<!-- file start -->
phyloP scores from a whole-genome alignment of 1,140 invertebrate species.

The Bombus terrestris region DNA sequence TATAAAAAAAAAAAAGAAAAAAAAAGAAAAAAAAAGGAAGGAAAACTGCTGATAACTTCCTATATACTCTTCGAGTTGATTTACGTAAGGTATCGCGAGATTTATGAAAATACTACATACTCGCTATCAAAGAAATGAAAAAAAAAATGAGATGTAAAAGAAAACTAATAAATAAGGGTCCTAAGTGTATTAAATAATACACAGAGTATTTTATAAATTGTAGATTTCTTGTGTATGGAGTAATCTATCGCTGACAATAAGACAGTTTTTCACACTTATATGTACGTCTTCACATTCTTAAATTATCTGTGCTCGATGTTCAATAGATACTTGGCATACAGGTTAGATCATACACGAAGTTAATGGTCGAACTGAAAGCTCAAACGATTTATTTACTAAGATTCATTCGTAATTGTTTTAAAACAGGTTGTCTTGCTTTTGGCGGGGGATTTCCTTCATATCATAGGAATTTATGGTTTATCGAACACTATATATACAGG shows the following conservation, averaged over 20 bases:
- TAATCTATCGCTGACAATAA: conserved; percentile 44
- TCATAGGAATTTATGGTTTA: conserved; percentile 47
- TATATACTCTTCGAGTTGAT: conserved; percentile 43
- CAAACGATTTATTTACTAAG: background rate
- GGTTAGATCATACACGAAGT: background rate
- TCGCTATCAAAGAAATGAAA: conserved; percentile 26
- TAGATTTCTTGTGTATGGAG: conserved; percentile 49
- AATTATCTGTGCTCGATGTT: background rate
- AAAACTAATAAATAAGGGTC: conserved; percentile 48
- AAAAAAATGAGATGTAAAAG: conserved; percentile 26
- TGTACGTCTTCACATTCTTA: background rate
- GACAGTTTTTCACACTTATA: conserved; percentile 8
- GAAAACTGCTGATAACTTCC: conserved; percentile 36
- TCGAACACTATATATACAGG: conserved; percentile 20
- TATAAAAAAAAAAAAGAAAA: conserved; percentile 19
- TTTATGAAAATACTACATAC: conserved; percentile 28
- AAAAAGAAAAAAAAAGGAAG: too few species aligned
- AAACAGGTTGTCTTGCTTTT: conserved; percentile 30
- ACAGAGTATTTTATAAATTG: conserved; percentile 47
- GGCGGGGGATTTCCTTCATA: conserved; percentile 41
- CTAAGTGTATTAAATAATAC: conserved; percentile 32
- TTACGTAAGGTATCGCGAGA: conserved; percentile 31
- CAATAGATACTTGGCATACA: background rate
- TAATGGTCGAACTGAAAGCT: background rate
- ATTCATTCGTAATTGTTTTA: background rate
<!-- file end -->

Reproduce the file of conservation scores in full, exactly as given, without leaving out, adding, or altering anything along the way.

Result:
phyloP scores from a whole-genome alignment of 1,140 invertebrate species.

The Bombus terrestris region DNA sequence TATAAAAAAAAAAAAGAAAAAAAAAGAAAAAAAAAGGAAGGAAAACTGCTGATAACTTCCTATATACTCTTCGAGTTGATTTACGTAAGGTATCGCGAGATTTATGAAAATACTACATACTCGCTATCAAAGAAATGAAAAAAAAAATGAGATGTAAAAGAAAACTAATAAATAAGGGTCCTAAGTGTATTAAATAATACACAGAGTATTTTATAAATTGTAGATTTCTTGTGTATGGAGTAATCTATCGCTGACAATAAGACAGTTTTTCACACTTATATGTACGTCTTCACATTCTTAAATTATCTGTGCTCGATGTTCAATAGATACTTGGCATACAGGTTAGATCATACACGAAGTTAATGGTCGAACTGAAAGCTCAAACGATTTATTTACTAAGATTCATTCGTAATTGTTTTAAAACAGGTTGTCTTGCTTTTGGCGGGGGATTTCCTTCATATCATAGGAATTTATGGTTTATCGAACACTATATATACAGG shows the following conservation, averaged over 20 bases:
- TAATCTATCGCTGACAATAA: conserved; percentile 44
- TCATAGGAATTTATGGTTTA: conserved; percentile 47
- TATATACTCTTCGAGTTGAT: conserved; percentile 43
- CAAACGATTTATTTACTAAG: background rate
- GGTTAGATCATACACGAAGT: background rate
- TCGCTATCAAAGAAATGAAA: conserved; percentile 26
- TAGATTTCTTGTGTATGGAG: conserved; percentile 49
- AATTATCTGTGCTCGATGTT: background rate
- AAAACTAATAAATAAGGGTC: conserved; percentile 48
- AAAAAAATGAGATGTAAAAG: conserved; percentile 26
- TGTACGTCTTCACATTCTTA: background rate
- GACAGTTTTTCACACTTATA: conserved; percentile 8
- GAAAACTGCTGATAACTTCC: conserved; percentile 36
- TCGAACACTATATATACAGG: conserved; percentile 20
- TATAAAAAAAAAAAAGAAAA: conserved; percentile 19
- TTTATGAAAATACTACATAC: conserved; percentile 28
- AAAAAGAAAAAAAAAGGAAG: too few species aligned
- AAACAGGTTGTCTTGCTTTT: conserved; percentile 30
- ACAGAGTATTTTATAAATTG: conserved; percentile 47
- GGCGGGGGATTTCCTTCATA: conserved; percentile 41
- CTAAGTGTATTAAATAATAC: conserved; percentile 32
- TTACGTAAGGTATCGCGAGA: conserved; percentile 31
- CAATAGATACTTGGCATACA: background rate
- TAATGGTCGAACTGAAAGCT: background rate
- ATTCATTCGTAATTGTTTTA: background rate